[Update 12/7/06: According to various media reports (for instance, one today in the San Francisco Chronicle), the Oregon State Police now say that the story recounted below about the family getting the map at the Wilsonville Chamber of Commerce is false. I called the Wilsonville Chamber of Commerce to hear what they have to say; they’re standing by their story that the Kims were there; I’ll write more about that later.]
More on the search for James Kim, the CNET editor lost in the mountains of southwestern Oregon (his wife and two daughters were rescued Monday). Today’s drama is around items of clothing (and pieces of a map) that he might have left as “breadcrumbs”–either to aid searchers or (a possibility I haven’t heard raised) to find his way back along the route he took. Without dwelling on what might have befallen him did befall him (tragically, he was found dead earlier today), here’s a telling passage from CNET’s story today:
“The Kims were warned that the Bear Camp Road was dangerous this time of year when they stopped into the Wilsonville Chamber of Commerce about 20 miles south of Portland, Ore., on November 25 around 1:30 p.m. PST, Mark Ottenad, executive director of the Wilsonville Chamber of Commerce, said Wednesday.
“The employee working that day gave the Kims a copy of the Oregon State Department of Transportation highway map, Ottenad said.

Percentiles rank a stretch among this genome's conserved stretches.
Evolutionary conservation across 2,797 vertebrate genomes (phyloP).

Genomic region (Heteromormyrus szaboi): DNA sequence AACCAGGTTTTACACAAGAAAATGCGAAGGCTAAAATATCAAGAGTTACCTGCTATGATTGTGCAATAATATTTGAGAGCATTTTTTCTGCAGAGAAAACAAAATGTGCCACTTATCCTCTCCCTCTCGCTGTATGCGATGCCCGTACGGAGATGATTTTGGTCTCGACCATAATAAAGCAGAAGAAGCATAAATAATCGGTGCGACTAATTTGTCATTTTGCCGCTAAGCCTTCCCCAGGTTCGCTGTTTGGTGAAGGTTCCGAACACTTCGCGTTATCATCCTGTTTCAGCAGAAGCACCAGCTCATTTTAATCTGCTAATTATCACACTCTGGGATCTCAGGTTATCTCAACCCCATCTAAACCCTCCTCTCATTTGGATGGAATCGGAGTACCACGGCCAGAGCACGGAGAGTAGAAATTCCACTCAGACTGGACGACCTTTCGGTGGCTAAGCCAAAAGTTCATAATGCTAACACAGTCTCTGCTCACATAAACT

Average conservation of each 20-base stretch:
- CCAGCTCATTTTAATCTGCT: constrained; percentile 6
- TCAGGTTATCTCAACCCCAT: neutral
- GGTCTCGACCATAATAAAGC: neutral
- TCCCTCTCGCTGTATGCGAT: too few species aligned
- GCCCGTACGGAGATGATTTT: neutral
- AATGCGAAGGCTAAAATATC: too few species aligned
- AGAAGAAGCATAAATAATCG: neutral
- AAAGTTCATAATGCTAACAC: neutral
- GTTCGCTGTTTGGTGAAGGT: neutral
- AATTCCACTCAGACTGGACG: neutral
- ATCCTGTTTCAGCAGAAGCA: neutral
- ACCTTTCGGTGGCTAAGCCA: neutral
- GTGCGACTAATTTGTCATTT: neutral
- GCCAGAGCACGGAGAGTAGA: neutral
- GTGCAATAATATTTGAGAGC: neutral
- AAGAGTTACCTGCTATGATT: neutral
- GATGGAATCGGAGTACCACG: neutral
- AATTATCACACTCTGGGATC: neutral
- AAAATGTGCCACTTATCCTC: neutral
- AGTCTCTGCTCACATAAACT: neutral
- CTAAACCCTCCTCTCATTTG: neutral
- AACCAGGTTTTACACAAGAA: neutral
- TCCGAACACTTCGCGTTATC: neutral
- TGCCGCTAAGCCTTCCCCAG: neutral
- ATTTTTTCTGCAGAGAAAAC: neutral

“James Kim ‘asked what would be scenic road and she highlighted the Agness-Galice Road, but cautioned against trying to travel on that road this time of year,’ Ottenad said. ‘Instead, she recommended staying to the main roads–Highway 38 or Highway 42,’ especially as it was late in the day and it would be dark soon. ”
I suppose you have to make allowances for people at the Wilsonville Chamber of Commerce trying to cover their asses (what if they really said: “It’s a beautiful road! You’ll enjoy it!”?). With James Kim still lost, people are keeping their hope for alive by talking about how resourceful he is. If he ignored a warning like the once described in the CNET story, I can think of some less flattering descriptions of him.
(And also: Talk about taking advantage of an advertising opportunity, here are some links at the bottom of the CNET story:
Of course, these are supposed to be “smart ads” in the sense that they’re related to keywords in the Kim story and automatically generated. Also remarkable: The mix of blame and backbiting in the reader discussion attached to the CNET story.)